Short Bio: Jia (Kevin) Liu is currently an Assistant Professor in the Dept. of Computer Science at Iowa State University, where he joined in Aug. 2017. He received his Ph.D. degree from the Bradley Dept. of Electrical and Computer Engineering at Virginia Tech in 2010. He was a Postdoctoral Researcher from Feb. 2010 to Nov. 2014, and subsequently a Research Assistant Professor from Nov. 2014 to Jul. 2017, both in the Dept. of Electrical and Computer Engineering at The Ohio State University. His research areas include theoretical foundations of control and optimization for stochastic networked systems, distributed algorithms design, optimization of cyber-physical systems, Internet-of-things, data analytics infrastructure, and machine learning. Dr. Liu is a senior member of IEEE and a member of ACM. His work has received numerous awards at top venues, including IEEE INFOCOM'16 Best Paper Award, IEEE INFOCOM'13 Best Paper Runner-up Award, IEEE INFOCOM'11 Best Paper Runner-up Award, and IEEE ICC'08 Best Paper Award. He is a recipient of Bell Labs President Gold Award in 2001 and China National Award for Outstanding Ph.D. Students Abroad in 2008. His research has been supported by NSF, AFOSR, AFRL, and ONR.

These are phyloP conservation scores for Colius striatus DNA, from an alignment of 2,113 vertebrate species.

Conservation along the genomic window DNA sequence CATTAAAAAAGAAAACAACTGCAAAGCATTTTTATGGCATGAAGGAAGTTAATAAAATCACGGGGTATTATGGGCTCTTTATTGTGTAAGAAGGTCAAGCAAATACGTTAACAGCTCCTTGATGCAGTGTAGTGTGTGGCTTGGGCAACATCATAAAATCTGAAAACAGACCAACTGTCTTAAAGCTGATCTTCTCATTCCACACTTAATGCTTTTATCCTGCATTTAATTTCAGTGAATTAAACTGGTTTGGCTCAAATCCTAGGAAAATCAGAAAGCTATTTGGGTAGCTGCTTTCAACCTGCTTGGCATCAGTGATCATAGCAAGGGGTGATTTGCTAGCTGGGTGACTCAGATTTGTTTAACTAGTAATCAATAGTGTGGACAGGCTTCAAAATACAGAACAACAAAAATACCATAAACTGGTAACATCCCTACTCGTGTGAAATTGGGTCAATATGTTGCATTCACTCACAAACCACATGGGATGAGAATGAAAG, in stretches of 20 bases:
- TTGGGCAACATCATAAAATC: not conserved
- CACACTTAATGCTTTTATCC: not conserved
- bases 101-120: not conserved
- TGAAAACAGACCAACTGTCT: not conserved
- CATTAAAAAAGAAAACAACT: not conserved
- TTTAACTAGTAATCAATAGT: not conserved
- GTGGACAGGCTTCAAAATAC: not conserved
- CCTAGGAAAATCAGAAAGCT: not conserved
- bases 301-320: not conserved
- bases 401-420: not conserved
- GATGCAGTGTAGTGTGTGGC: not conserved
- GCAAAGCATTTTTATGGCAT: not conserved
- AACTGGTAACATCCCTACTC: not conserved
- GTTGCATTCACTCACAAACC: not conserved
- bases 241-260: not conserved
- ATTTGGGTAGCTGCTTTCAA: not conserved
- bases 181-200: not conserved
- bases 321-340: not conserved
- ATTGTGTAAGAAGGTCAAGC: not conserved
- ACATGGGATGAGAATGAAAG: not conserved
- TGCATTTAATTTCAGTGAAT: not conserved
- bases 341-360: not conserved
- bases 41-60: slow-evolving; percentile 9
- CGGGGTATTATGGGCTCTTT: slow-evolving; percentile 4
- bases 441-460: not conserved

10/23

Shape Optimization for the first non trivial Steklov Eigenvalue among nonsimply connected planar domains with two boundary components.

Leoncio Rodriguez Quiñones                                    
Dept. of Mathematics
Iowa State University

Abstract: We introduce some results in isoperimetric inequalities for the Steklov eigenvalue problem obtained by A. Girouard and I. Polterovich. We also describe a shape derivative approach to provide a candidate for an optimal domain among non-simply connected plannar domains with two boundary components. This approach is an adaptation of the work on the extremal eigenvalue problem for the Wentzell-Laplace operator developed by Dambrine, Kateb and Lamboley. In this talk all domains are assumed to be smooth enough.